So every morning, my co-teacher, P., and I would lug the Bibles up from the Religious Ed. office to our classroom. And the first day, I introduced the Bible to the kids. And we started with the most basic basics. Your Bible is in two parts: the first 3/4s is called the "Old Testament" ... The first four books of the New Testament are called "Gospels" and they tell the life of Jesus ... and so on. Chapters and verses, prophets and epistles. After three to four years of Catholic education, this was all hot news to the kids. We looked up a verse every single day. The first day we did Genesis 1:1, and it took twenty minutes before all the kids were able to find it. But by the end of the year, I could give them 1 Timothy3:15, and with one or two exceptions, they could find it in less than a minute. Yeah!

I also told them they needed to own their own Bible, and that anyone who didn't own one by the middle of the year would get one free from me. P. and I split the cost of some decent Ignatius Bibles (RSV). I was a little worried about getting myself in trouble for not using the wretched bishop-approved NAB (wretched translation, not wretched bishops--well, at least not in most cases), but I had quickly discovered that the NAB was so footnote-laden and poorly laid out that the kids were consistently confused as to what was Scripture and what was notes. So by the end of the year, they all had their own Bibles and knew how to use them. Mission accomplished. Or at least underway.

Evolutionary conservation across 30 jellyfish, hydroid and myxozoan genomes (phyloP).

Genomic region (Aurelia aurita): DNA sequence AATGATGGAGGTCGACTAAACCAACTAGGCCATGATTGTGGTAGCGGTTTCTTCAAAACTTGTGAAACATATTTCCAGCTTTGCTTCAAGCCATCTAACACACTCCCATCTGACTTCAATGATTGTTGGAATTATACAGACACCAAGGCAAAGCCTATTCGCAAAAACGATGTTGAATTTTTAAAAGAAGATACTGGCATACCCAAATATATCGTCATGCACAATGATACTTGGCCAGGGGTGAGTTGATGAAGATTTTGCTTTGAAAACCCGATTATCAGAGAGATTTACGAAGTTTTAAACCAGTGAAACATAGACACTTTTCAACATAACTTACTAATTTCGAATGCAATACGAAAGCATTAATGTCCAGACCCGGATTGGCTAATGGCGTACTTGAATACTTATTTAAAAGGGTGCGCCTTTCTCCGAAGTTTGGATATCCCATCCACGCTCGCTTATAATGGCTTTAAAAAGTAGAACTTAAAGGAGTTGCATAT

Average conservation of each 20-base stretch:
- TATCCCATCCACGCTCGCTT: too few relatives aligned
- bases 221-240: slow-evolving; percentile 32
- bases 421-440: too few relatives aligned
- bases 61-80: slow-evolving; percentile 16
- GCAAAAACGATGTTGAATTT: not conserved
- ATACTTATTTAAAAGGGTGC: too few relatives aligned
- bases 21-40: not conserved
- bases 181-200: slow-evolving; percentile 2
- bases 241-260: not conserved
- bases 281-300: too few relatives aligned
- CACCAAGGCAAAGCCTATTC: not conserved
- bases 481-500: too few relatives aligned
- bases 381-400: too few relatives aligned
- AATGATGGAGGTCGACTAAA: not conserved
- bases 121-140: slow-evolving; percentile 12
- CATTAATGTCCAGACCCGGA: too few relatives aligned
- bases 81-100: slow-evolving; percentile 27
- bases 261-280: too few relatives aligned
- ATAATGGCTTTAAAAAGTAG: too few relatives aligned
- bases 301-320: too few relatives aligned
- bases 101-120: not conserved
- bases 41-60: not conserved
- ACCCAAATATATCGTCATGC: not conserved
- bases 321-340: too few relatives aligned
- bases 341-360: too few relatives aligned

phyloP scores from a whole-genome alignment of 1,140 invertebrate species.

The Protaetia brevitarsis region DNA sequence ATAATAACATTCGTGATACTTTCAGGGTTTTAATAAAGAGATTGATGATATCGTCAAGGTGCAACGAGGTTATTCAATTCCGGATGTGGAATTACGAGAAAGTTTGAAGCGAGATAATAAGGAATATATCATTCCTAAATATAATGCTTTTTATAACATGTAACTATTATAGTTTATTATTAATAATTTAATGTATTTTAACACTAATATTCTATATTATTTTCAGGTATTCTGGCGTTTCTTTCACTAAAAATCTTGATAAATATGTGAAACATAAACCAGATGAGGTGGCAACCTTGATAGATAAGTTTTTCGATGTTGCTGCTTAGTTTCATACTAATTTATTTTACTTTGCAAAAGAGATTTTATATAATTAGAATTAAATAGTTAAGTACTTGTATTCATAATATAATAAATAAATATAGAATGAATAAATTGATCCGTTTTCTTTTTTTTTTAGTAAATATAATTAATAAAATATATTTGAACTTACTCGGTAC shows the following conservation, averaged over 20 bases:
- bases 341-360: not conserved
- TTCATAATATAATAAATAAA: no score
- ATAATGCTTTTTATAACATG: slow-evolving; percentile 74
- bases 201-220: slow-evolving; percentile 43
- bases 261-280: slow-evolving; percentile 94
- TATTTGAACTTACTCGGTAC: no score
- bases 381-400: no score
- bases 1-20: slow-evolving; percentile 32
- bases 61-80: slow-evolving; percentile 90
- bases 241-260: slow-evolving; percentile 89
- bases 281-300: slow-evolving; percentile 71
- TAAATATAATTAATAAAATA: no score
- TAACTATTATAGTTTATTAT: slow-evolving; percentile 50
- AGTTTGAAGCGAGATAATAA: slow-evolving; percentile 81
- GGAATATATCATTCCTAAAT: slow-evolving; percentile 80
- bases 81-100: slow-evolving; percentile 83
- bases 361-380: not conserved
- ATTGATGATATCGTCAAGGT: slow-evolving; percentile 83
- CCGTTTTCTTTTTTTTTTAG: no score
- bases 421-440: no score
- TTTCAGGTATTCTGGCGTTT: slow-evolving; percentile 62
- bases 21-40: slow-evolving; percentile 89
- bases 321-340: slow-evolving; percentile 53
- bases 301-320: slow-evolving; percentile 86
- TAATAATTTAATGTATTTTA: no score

The least successful part of CCD: teaching the kids an an appropriate level. First, it took me a while to get the hang of classroom techniques for making the central points clear, and ensuring that the kids at least left with the main things I wanted them to learn that day. That was my fault. Not my fault, and not sure what I could do differently (so I'm taking suggestions), was the incredible diversity of knowledge and capacities among the kids.